Cohen draws fresh scrutiny from key Senate panel

Michael Cohen has attracted fresh scrutiny from lawmakers on the Senate Intelligence Committee, with some saying they want him to come back to testify a second time in the panel’s Russia investigation.

Cohen, President TrumpDonald John TrumpLondon terror suspect’s children told authorities he complained about Trump: inquiry The Memo: Tide turns on Kavanaugh Trump to nominate retiring lawmaker as head of trade agency MORE’s former personal lawyer who pleaded guilty on Tuesday to campaign finance violations and other crimes, is seen as a key witness in the committee’s inquiry into possible collusion between Trump’s campaign and Moscow.

Cohen testified behind closed doors before committee staff in October. But lawmakers have signaled that they want to bring him back for additional questioning following press reports and statements from Cohen’s attorney about potentially valuable knowledge he has for special counsel Robert MuellerRobert Swan MuellerSasse: US should applaud choice of Mueller to lead Russia probe MORE’s investigation.

ADVERTISEMENT

Sen. Mark WarnerMark Robert WarnerRussia docs order sets Trump on collision with intel community Hillicon Valley: North Korean IT firm hit with sanctions | Zuckerberg says Facebook better prepared for midterms | Big win for privacy advocates in Europe | Bezos launches B fund to help children, homeless Bipartisan trio asks US intelligence to investigate ‘deepfakes’ MORE (D-Va.), the committee’s vice chairman, told The Hill Thursday that Cohen should “absolutely” testify a second time.

“I think that’s a good idea,” echoed Sen. Angus KingAngus Stanley KingRestoring our national parks would be a bipartisan win for Congress Restore our parks Renaming Senate office building after McCain sparks GOP backlash MORE (I-Maine), another member of the committee. “I think his testimony would be important to our committee.”

Cohen has attracted intense attention since pleading guilty to eight felony counts after striking a deal with prosecutors in New York. In court testimony, Cohen implicated Trump in a scheme to pay off two women to prevent damaging information from coming out that could have influenced the election in 2016.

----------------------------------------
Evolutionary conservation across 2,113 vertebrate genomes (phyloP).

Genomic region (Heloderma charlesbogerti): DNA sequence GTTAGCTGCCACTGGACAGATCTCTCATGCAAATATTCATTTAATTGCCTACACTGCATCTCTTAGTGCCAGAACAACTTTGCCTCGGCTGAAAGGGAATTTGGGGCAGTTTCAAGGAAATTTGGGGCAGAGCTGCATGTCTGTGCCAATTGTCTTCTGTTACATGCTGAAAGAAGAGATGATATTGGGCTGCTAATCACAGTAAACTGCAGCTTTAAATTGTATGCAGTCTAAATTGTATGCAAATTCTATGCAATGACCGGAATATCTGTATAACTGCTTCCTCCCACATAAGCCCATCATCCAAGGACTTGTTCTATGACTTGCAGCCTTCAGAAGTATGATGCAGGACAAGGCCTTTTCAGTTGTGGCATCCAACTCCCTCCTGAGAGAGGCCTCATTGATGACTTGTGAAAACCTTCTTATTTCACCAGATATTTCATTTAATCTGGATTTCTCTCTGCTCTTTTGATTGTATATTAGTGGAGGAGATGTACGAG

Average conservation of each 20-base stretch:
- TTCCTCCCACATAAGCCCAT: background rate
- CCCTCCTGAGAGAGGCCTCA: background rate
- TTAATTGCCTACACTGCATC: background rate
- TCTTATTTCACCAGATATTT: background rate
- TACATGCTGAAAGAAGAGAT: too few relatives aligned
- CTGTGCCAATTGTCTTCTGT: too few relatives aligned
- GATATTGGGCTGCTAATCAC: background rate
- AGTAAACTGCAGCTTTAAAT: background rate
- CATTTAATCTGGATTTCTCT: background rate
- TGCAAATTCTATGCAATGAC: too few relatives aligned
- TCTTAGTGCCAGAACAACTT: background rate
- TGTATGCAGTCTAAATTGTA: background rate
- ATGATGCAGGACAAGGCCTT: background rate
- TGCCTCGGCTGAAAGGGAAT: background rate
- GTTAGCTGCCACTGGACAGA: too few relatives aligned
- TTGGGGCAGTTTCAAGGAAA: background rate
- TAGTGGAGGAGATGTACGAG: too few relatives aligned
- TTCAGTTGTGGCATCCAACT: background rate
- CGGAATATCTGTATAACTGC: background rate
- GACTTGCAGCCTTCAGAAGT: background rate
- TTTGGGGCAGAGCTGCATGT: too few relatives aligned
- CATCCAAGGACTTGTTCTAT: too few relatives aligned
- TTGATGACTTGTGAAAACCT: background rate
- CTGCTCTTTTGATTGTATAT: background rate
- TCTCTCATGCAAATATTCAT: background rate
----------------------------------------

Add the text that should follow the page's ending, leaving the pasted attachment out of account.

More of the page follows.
In a rare statement following his guilty plea, Committee Chairman Richard BurrRichard Mauze BurrTrump assures storm victims in Carolinas: 'We will be there 100 percent' Overnight Energy: Trump rolls back methane pollution rule | EPA watchdog to step down | China puts tariffs on US gas Graham: Mueller is going to be allowed to finish investigation MORE (R-N.C.) and Warner revealed they had “recently re-engaged” Cohen to verify his previous testimony, after press reports suggested Cohen had advance knowledge of the June 2016 Trump Tower meeting between Paul ManafortPaul John ManafortHillicon Valley: Trump's exclusive interview with Hill.TV | Trump, intel officials clash over Russia docs | EU investigating Amazon | Military gets new cyber authority | Flynn sentencing sparks new questions about Mueller probe Comey: Mueller may be in 'fourth quarter' of Russia probe Flynn sentencing move spurs questions about duration of Mueller probe MORE, Jared KushnerJared Corey KushnerThe Hill's Morning Report — Sponsored by United Against Nuclear Iran — Kavanaugh confirmation in sudden turmoil Manafort’s plea deal — the clear winners and losers Five takeaways from Manafort’s plea deal MORE, Donald Trump Jr.Donald (Don) John TrumpFlake condemns Trump Jr. Instagram post mocking Kavanaugh accuser Trump Jr. campaign event looks for new venue after Montana restaurant declines to host The Hill's 12:30 Report — Kavanaugh controversy consumes Washington | Kavanaugh slated to testify Monday | Allegations shake up midterms MORE and a Russian lawyer.

Trump addressed those reports in a tweet on Saturday, saying he did not know about the meeting before it happened.

Cohen, the lawmakers said, had testified that he was not aware of the meeting before it was disclosed in the press last summer. When asked whether he stood by his testimony, Cohen’s legal team said that he did.

In that same statement, Burr and Warner alluded to the prospect of calling Cohen back to testify.

“We hope that today’s developments and Mr. Cohen’s plea agreement will not preclude his appearance before our Committee as needed for our ongoing investigation,” they said.

No firm agreement has been reached for Cohen’s return. Burr said Thursday that it is “yet to be determined” whether Cohen needs to come back.

“So far, Michael Cohen’s only statement to us is that he stands by his testimony from the committee,” Burr said.